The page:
Tel Aviv Diary, Day 3: Design Museum Jaunt
After dining in Tel Aviv and floating in the Dead Sea, Jeralyn heads to the suburbs for her design fix.
There are photographs of the 2010 Ron Arad-designed museum, but I needed to see the Richard Serra-like steel ribbons for myself. I took a 20-minute taxi ride to the suburb of Holon and looked out the window for signs of architectural drama.
Design Museum is the latest addition to the Holon Mediatheque, a cultural hub consisting of public library, theater, cinema, and Israeli cartoon museum. But Arad's curving architectural marvel stands out on the wide plaza against those post-modern buildings of concrete and glass. Enormous red and orange steel strips wrap around two white cube gallery chambers, an open-air ramp to the second floor, a cafe/gift shop, and a patio, before thrusting into an upward spiral.
When I met up with Eyal de Leeuw, head of external relations, he was still high from recent Fashion Week events (Zac Posen flew in for a design talk; the fashion film Lotus Eaters was screened in the cinema). We meandered around and through the gallery, then stood in the half moon shadows of the sculpture, experiencing — firsthand — the testaments to good design.
Then it was over to the brand-spanking new wing of Tel Aviv Museum of Art, a giant polyhedron in sparkling white. Inside, three floors are bisected by stairs, elevators, and panels of light. It felt like standing inside a mirrored kaleidoscope or shattered pane of glass. Somehow it managed to showcase the Israeli art collection rather than overshadow it. Spacious galleries filled with works from the permanent collection (representing the Bezalel movement, 1990s Glocalism, and the charged canvases of Anselm Kiefer).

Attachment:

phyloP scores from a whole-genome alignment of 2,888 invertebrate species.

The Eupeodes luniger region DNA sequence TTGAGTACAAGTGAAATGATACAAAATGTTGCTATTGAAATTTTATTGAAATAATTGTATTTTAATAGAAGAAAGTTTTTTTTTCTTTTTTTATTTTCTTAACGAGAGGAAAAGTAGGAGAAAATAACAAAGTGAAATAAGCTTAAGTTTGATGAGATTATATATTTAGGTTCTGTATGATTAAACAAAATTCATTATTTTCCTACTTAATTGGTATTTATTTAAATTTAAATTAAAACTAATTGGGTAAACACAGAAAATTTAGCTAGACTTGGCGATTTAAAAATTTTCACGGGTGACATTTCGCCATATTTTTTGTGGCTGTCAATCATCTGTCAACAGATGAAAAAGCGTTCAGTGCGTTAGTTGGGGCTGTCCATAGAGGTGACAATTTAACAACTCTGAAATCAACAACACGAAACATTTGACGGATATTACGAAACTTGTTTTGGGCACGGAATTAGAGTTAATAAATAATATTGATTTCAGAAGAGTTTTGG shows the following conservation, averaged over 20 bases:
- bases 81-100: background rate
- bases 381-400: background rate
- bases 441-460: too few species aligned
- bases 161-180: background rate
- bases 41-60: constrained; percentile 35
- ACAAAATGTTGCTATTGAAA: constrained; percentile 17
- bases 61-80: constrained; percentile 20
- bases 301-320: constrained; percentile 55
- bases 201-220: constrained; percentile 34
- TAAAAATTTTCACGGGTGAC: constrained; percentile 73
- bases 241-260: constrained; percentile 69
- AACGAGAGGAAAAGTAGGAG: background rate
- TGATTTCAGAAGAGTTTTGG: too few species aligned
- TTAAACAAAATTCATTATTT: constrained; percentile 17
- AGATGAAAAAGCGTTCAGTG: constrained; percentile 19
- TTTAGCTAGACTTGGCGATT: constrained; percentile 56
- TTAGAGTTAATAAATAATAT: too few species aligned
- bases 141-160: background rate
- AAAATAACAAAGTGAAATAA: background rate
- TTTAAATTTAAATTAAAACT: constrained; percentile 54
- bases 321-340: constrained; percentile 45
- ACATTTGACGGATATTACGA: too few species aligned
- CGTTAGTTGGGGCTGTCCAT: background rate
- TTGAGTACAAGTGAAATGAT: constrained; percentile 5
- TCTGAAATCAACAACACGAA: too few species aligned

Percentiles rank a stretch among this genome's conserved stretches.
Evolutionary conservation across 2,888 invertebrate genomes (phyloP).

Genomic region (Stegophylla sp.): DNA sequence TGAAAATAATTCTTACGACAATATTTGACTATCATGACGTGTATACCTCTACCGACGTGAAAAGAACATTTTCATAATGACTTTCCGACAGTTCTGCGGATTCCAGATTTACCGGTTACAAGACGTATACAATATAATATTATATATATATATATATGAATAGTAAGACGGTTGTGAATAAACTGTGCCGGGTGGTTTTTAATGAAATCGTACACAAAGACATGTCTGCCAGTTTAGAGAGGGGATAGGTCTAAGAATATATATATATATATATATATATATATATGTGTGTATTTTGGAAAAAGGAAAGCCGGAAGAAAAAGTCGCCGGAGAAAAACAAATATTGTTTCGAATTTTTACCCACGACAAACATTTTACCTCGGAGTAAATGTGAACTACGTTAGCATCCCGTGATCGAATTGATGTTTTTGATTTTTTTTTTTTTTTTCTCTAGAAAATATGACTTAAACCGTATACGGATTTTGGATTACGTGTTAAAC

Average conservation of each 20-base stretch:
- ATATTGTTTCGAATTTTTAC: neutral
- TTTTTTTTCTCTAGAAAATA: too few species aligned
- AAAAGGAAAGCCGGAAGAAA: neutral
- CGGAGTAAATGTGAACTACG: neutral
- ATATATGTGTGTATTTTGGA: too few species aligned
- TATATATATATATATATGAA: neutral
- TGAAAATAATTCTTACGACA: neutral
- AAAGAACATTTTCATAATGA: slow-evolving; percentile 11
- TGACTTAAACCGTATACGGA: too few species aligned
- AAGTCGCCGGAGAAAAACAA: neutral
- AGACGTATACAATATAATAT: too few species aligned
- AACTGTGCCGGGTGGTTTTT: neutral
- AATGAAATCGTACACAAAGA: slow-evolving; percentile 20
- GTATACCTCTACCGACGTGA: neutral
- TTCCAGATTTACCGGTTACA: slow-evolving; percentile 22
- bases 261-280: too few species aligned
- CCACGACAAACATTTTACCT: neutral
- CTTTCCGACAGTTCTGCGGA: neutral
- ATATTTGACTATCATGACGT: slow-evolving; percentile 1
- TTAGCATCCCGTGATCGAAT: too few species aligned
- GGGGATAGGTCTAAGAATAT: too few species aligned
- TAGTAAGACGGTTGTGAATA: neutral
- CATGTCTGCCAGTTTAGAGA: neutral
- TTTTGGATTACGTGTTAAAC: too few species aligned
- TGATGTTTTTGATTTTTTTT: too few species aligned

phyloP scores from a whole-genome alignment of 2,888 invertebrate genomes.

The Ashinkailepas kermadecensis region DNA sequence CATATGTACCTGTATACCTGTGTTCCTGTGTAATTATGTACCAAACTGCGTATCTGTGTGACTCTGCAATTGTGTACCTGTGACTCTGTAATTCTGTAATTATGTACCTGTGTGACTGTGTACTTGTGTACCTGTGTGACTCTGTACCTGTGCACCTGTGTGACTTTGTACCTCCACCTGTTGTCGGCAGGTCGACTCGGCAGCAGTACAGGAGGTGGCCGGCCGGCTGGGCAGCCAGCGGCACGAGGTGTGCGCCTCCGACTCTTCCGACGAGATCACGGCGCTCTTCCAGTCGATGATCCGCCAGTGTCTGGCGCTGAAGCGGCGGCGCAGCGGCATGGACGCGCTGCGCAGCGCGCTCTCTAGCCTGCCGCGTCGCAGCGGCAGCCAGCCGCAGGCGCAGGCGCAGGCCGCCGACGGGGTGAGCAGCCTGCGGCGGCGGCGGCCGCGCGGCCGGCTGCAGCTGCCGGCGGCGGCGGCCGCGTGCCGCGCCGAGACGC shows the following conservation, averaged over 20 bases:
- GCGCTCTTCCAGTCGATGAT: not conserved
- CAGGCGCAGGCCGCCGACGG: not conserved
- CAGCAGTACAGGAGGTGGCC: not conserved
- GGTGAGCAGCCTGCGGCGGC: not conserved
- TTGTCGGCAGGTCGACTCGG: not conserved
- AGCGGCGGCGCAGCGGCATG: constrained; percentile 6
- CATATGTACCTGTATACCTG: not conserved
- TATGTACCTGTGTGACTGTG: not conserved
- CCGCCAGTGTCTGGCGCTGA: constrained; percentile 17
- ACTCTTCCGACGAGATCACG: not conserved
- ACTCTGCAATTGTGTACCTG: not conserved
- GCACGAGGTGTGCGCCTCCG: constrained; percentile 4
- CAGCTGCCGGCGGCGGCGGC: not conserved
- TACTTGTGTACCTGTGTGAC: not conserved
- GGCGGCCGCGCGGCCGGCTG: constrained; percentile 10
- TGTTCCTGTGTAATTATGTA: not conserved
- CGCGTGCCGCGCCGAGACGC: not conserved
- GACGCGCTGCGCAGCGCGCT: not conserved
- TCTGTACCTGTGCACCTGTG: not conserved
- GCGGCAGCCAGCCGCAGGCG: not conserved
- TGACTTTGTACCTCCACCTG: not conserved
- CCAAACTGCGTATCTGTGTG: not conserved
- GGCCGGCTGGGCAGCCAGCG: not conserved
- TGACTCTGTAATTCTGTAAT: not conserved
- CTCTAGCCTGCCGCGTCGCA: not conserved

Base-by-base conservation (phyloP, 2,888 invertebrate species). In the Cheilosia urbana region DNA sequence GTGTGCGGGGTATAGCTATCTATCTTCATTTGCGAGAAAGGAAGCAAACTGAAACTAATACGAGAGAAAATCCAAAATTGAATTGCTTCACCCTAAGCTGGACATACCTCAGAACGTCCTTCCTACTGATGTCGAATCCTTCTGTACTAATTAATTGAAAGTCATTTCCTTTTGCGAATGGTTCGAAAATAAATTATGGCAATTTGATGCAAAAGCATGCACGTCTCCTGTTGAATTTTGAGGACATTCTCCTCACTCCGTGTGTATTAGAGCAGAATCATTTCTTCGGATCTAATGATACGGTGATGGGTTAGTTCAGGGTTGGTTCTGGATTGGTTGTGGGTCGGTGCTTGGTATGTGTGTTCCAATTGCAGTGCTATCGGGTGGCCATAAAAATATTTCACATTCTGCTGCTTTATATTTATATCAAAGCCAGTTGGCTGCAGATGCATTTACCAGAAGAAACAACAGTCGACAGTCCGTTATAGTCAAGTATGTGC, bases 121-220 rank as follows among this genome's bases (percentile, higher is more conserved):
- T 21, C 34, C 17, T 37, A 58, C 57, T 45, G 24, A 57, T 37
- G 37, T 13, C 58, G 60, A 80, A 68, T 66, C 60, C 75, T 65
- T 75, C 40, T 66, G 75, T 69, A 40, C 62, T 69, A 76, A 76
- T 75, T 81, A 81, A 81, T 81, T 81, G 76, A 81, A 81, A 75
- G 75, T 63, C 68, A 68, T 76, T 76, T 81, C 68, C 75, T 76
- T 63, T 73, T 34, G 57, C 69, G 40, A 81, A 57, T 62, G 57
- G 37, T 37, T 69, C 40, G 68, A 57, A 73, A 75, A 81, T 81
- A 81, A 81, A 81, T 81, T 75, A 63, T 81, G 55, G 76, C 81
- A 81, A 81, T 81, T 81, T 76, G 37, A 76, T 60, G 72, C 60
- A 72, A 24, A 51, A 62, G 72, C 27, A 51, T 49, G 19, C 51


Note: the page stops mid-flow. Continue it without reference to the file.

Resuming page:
All that architecture can really make a girl hungry. We took a lunch break at nearby Heder Ochel (cafeteria), a modern Israeli eatery inspired by communal kibbutz dining. While sharing plates of smoked eggplant cream and platters of carpaccio, my lunching partner (the marketing director for David Intercontinental) suggested we check out a design-driven pop-up shop that surfaces every few weeks in a new place (like a Bauhaus garden apartment) with a new theme (sustainable lifestyle, Japanese design).
We found the pop-up on an unsuspecting block in a residential area. A stone foyer was turned into a garden of succulents, with firewood sculptures and a kitchen table displaying teas. Adjacent rooms had furniture displays and racks of clothes from local indie designers. Maybe I bought an item. Or two. For research purposes, of course.
Tomorrow: Winding through the old city of Jaffa and the Levinsky spice market.